“….every moment He is in a (different) state (of glory).”

(Rahman: 29)

Allah has created us out of His mercy. He gave us form and shape while we did not exist in the first place. We enjoy no rights upon Him, but His right and authority over us is complete. Under these circumstances how can He be unjust to us, why should He be unjust to us? Here it is pertinent that we reiterate Ameerul Mo’mineen’s (a.s.) definition of divine justice,

‘Adl is that you don’t level any accusation against Allah.’

(Nahjul Balagha)

Divine Justice is that we don’t try to comprehend Allah’s perfect wisdom and the rationale behind His actions with our deficient and imperfect intellects. And when we can not comprehend the rationale, we should not accuse Him of oppression and injustice. The example mentioned below shall highlight what we are trying to say.

There is a glass vendor who has kept the glasses in his shop upside down so as to prevent dust and dirt from sticking on the inside of the glass. A customer approaches the vendor to purchase glasses. On seeing the glasses placed upside down, he is puzzled. He lifts a glass in an upside down position and looks at it with bewilderment. He tells the vendor, ‘This glass is most strange. Its top is sealed, while its bottom is left open!’ The vendor smiles and explains, ‘That is because you are holding the glass upside down.’ The vendor takes the glass from the customer and places it in the correct position and tells the customer, ‘See, now its top is open and its bottom is also sealed. I have placed these glasses upside down, to prevent dust from accumulating in it. But you did not understand the wisdom behind my action and thought that I was selling unusual glasses with a closed top and an open bottom. If you had understood my objective behind positioning the glasses upside down, you would never have reached such a conclusion.’ Our relationship with Allah as far as understanding the rationale behind His actions is concerned, is on the same lines as the glass vendor and the customer. We rarely if ever comprehend the wisdom behind Allah’s actions, and in our ignorance hastily jump to the conclusion that He has oppressed us and been unjust to us.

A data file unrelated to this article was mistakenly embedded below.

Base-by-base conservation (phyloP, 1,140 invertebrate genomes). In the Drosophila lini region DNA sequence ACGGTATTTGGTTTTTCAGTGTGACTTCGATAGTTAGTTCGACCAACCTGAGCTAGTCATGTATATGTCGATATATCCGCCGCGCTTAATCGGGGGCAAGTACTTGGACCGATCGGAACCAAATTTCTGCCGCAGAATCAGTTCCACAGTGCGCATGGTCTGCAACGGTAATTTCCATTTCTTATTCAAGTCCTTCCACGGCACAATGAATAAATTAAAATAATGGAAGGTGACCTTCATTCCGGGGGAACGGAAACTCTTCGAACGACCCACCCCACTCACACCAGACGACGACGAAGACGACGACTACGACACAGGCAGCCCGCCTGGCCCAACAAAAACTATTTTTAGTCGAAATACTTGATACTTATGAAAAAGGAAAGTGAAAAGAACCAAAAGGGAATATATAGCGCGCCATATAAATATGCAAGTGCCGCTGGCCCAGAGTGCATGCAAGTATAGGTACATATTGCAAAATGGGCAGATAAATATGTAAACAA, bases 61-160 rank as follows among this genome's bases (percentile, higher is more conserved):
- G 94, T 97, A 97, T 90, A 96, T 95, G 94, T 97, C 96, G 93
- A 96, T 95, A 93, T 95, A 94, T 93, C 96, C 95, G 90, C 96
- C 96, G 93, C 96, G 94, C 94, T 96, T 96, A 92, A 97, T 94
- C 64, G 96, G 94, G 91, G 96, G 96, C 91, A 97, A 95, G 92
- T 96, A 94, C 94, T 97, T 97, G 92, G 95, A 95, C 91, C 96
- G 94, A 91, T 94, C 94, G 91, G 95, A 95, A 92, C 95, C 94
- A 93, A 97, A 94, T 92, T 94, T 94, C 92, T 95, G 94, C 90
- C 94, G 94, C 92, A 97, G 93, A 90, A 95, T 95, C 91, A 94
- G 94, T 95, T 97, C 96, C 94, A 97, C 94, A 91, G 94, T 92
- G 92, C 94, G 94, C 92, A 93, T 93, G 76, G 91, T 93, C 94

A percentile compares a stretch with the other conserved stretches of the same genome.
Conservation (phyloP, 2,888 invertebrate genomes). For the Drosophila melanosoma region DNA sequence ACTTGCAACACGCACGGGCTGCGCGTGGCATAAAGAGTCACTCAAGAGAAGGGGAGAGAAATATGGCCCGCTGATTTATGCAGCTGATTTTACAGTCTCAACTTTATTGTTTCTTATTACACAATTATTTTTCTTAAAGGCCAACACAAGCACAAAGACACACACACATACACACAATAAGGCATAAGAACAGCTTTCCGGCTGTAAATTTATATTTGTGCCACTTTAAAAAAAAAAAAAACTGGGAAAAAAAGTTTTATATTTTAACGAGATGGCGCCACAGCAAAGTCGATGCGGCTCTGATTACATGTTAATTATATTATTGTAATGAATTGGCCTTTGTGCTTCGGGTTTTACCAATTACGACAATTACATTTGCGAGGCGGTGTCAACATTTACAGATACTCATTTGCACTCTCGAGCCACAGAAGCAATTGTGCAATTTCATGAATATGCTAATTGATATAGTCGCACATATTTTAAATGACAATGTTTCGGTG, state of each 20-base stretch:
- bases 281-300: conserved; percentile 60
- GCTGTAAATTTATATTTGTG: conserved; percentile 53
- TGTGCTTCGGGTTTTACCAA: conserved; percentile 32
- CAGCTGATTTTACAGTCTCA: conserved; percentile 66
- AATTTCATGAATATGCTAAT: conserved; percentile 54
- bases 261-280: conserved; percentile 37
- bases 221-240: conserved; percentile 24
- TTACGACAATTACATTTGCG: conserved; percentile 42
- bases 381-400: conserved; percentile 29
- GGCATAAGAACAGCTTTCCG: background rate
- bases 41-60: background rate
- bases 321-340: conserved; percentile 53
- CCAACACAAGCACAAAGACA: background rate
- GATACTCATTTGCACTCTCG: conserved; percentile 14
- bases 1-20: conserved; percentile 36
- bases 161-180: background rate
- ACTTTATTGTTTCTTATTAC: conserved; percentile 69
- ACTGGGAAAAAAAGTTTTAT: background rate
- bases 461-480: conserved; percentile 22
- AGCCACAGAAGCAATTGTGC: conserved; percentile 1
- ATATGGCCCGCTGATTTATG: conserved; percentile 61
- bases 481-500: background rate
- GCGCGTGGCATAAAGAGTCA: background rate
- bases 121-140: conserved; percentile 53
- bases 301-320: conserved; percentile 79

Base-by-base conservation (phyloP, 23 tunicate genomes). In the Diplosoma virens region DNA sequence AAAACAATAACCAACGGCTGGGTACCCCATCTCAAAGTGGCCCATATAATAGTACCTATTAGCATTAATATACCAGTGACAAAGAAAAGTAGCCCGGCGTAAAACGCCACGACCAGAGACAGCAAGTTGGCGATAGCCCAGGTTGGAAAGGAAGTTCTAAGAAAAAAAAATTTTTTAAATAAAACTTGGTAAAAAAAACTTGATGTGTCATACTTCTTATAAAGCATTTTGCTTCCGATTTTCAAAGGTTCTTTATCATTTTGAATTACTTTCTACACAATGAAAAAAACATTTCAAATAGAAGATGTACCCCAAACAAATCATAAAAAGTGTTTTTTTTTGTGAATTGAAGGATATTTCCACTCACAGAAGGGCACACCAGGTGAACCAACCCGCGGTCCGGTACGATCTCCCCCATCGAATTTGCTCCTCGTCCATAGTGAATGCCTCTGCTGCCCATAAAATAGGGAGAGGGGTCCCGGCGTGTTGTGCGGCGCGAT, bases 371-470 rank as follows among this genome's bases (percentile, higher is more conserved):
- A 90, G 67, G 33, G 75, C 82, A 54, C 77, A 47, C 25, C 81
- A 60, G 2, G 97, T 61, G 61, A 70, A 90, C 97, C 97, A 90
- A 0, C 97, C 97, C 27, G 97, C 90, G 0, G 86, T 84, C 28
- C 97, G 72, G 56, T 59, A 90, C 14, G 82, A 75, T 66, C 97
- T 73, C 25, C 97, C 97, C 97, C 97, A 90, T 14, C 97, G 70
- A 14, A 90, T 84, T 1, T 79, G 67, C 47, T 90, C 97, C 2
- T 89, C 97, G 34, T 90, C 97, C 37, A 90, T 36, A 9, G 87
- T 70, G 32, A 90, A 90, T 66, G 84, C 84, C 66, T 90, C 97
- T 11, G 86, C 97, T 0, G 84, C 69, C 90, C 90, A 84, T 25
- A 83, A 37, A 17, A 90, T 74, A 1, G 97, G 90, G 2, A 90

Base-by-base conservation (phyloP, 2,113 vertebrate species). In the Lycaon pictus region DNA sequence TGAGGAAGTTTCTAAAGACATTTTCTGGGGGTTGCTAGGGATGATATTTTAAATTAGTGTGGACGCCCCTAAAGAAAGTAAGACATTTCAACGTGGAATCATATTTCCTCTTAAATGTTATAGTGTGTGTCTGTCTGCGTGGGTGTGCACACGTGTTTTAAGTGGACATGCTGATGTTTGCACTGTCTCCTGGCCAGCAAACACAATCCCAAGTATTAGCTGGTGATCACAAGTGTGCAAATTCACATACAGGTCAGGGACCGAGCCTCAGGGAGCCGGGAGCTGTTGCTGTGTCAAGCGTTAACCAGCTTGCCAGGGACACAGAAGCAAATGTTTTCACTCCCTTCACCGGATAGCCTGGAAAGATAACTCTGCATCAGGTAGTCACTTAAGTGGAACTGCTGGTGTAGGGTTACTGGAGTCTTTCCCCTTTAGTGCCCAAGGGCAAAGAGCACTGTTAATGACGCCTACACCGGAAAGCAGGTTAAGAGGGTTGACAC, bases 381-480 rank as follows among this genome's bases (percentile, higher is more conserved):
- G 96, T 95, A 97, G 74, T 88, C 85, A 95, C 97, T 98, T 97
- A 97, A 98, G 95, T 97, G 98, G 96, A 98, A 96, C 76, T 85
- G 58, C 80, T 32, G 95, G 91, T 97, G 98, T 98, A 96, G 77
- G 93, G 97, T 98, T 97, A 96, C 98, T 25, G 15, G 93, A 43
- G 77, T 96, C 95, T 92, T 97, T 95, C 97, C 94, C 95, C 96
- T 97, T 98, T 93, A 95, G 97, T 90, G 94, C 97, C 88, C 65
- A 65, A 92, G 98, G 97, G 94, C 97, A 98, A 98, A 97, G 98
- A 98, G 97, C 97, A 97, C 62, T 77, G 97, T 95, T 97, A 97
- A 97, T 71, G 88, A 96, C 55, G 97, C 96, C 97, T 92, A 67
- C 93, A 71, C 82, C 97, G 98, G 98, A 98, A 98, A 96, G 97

Therefore it is very important that we keep in mind that Allah’s actions are dictated by discretion of the highest order, and that He has not given man the intellect to comprehend His discretion. We must at all times bear in mind that this world is a temporary dwelling and not our permanent habitat. We all have to die, and face Allah’s judgement in the hereafter. It is for this reason that Allah examines us with tribulations in this world. In the hereafter we shall see the consequences of our actions and also understand the wisdom behind Allah’s actions. Till then we should act with patience and be steadfast in religion. And, we must at all times remember Ameerul Mo’mineen’s declaration about divine justice i.e.
‘Adl is that you don’t level any accusation against Allah.’